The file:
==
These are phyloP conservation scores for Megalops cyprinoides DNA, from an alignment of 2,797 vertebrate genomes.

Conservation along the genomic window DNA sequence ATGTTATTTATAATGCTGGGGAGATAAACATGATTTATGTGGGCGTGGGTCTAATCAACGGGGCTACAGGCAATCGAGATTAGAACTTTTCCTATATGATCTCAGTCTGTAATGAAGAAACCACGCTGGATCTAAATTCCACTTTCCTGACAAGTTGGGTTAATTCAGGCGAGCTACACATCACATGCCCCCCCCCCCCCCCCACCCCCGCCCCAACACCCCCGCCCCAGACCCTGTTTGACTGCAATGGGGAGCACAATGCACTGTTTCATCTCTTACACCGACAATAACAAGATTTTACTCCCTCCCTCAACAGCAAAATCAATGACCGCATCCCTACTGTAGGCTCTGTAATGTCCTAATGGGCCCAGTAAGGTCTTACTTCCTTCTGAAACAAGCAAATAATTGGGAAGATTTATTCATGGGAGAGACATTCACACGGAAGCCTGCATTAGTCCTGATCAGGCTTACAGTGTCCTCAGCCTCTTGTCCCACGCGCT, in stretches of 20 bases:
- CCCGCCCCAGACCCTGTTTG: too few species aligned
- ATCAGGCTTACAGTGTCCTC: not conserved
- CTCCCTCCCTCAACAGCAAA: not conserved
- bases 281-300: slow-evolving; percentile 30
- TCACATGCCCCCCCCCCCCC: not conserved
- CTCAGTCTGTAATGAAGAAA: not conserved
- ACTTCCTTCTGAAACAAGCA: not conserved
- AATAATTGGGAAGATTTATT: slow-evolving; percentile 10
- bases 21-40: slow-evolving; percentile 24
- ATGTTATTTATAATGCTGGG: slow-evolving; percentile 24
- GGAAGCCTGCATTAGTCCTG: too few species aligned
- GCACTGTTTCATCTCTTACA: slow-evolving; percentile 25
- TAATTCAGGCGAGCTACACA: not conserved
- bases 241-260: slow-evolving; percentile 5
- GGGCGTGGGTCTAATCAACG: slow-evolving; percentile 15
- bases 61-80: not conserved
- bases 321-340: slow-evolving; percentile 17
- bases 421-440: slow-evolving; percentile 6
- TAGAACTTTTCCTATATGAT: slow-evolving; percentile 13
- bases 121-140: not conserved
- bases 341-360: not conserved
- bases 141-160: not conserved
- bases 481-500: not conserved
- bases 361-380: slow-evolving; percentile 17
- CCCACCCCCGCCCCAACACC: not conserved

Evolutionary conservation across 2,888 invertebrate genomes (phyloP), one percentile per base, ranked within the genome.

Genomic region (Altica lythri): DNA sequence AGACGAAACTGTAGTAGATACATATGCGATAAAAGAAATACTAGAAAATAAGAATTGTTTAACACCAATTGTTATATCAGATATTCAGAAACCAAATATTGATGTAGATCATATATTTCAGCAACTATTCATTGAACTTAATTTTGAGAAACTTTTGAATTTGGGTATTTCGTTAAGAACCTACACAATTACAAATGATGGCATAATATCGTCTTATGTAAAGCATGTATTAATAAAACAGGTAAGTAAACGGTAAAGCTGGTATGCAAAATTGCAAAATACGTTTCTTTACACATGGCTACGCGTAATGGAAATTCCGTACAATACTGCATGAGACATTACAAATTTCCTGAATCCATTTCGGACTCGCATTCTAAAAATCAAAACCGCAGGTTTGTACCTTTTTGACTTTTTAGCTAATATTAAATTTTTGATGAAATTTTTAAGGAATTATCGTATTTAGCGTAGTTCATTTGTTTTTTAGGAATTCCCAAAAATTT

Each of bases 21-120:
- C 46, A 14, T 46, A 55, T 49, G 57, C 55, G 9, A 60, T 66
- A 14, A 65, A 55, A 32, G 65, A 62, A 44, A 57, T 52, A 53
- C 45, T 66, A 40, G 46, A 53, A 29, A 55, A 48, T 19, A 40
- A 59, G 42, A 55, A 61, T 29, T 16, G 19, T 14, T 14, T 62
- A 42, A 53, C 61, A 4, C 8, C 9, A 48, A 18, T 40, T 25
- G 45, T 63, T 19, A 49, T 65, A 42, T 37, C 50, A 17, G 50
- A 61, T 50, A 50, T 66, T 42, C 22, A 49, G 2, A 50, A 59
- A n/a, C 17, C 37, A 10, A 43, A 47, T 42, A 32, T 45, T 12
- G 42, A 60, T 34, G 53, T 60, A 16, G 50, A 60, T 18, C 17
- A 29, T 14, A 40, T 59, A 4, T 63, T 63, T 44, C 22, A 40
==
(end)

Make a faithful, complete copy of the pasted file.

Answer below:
These are phyloP conservation scores for Megalops cyprinoides DNA, from an alignment of 2,797 vertebrate genomes.

Conservation along the genomic window DNA sequence ATGTTATTTATAATGCTGGGGAGATAAACATGATTTATGTGGGCGTGGGTCTAATCAACGGGGCTACAGGCAATCGAGATTAGAACTTTTCCTATATGATCTCAGTCTGTAATGAAGAAACCACGCTGGATCTAAATTCCACTTTCCTGACAAGTTGGGTTAATTCAGGCGAGCTACACATCACATGCCCCCCCCCCCCCCCCACCCCCGCCCCAACACCCCCGCCCCAGACCCTGTTTGACTGCAATGGGGAGCACAATGCACTGTTTCATCTCTTACACCGACAATAACAAGATTTTACTCCCTCCCTCAACAGCAAAATCAATGACCGCATCCCTACTGTAGGCTCTGTAATGTCCTAATGGGCCCAGTAAGGTCTTACTTCCTTCTGAAACAAGCAAATAATTGGGAAGATTTATTCATGGGAGAGACATTCACACGGAAGCCTGCATTAGTCCTGATCAGGCTTACAGTGTCCTCAGCCTCTTGTCCCACGCGCT, in stretches of 20 bases:
- CCCGCCCCAGACCCTGTTTG: too few species aligned
- ATCAGGCTTACAGTGTCCTC: not conserved
- CTCCCTCCCTCAACAGCAAA: not conserved
- bases 281-300: slow-evolving; percentile 30
- TCACATGCCCCCCCCCCCCC: not conserved
- CTCAGTCTGTAATGAAGAAA: not conserved
- ACTTCCTTCTGAAACAAGCA: not conserved
- AATAATTGGGAAGATTTATT: slow-evolving; percentile 10
- bases 21-40: slow-evolving; percentile 24
- ATGTTATTTATAATGCTGGG: slow-evolving; percentile 24
- GGAAGCCTGCATTAGTCCTG: too few species aligned
- GCACTGTTTCATCTCTTACA: slow-evolving; percentile 25
- TAATTCAGGCGAGCTACACA: not conserved
- bases 241-260: slow-evolving; percentile 5
- GGGCGTGGGTCTAATCAACG: slow-evolving; percentile 15
- bases 61-80: not conserved
- bases 321-340: slow-evolving; percentile 17
- bases 421-440: slow-evolving; percentile 6
- TAGAACTTTTCCTATATGAT: slow-evolving; percentile 13
- bases 121-140: not conserved
- bases 341-360: not conserved
- bases 141-160: not conserved
- bases 481-500: not conserved
- bases 361-380: slow-evolving; percentile 17
- CCCACCCCCGCCCCAACACC: not conserved

Evolutionary conservation across 2,888 invertebrate genomes (phyloP), one percentile per base, ranked within the genome.

Genomic region (Altica lythri): DNA sequence AGACGAAACTGTAGTAGATACATATGCGATAAAAGAAATACTAGAAAATAAGAATTGTTTAACACCAATTGTTATATCAGATATTCAGAAACCAAATATTGATGTAGATCATATATTTCAGCAACTATTCATTGAACTTAATTTTGAGAAACTTTTGAATTTGGGTATTTCGTTAAGAACCTACACAATTACAAATGATGGCATAATATCGTCTTATGTAAAGCATGTATTAATAAAACAGGTAAGTAAACGGTAAAGCTGGTATGCAAAATTGCAAAATACGTTTCTTTACACATGGCTACGCGTAATGGAAATTCCGTACAATACTGCATGAGACATTACAAATTTCCTGAATCCATTTCGGACTCGCATTCTAAAAATCAAAACCGCAGGTTTGTACCTTTTTGACTTTTTAGCTAATATTAAATTTTTGATGAAATTTTTAAGGAATTATCGTATTTAGCGTAGTTCATTTGTTTTTTAGGAATTCCCAAAAATTT

Each of bases 21-120:
- C 46, A 14, T 46, A 55, T 49, G 57, C 55, G 9, A 60, T 66
- A 14, A 65, A 55, A 32, G 65, A 62, A 44, A 57, T 52, A 53
- C 45, T 66, A 40, G 46, A 53, A 29, A 55, A 48, T 19, A 40
- A 59, G 42, A 55, A 61, T 29, T 16, G 19, T 14, T 14, T 62
- A 42, A 53, C 61, A 4, C 8, C 9, A 48, A 18, T 40, T 25
- G 45, T 63, T 19, A 49, T 65, A 42, T 37, C 50, A 17, G 50
- A 61, T 50, A 50, T 66, T 42, C 22, A 49, G 2, A 50, A 59
- A n/a, C 17, C 37, A 10, A 43, A 47, T 42, A 32, T 45, T 12
- G 42, A 60, T 34, G 53, T 60, A 16, G 50, A 60, T 18, C 17
- A 29, T 14, A 40, T 59, A 4, T 63, T 63, T 44, C 22, A 40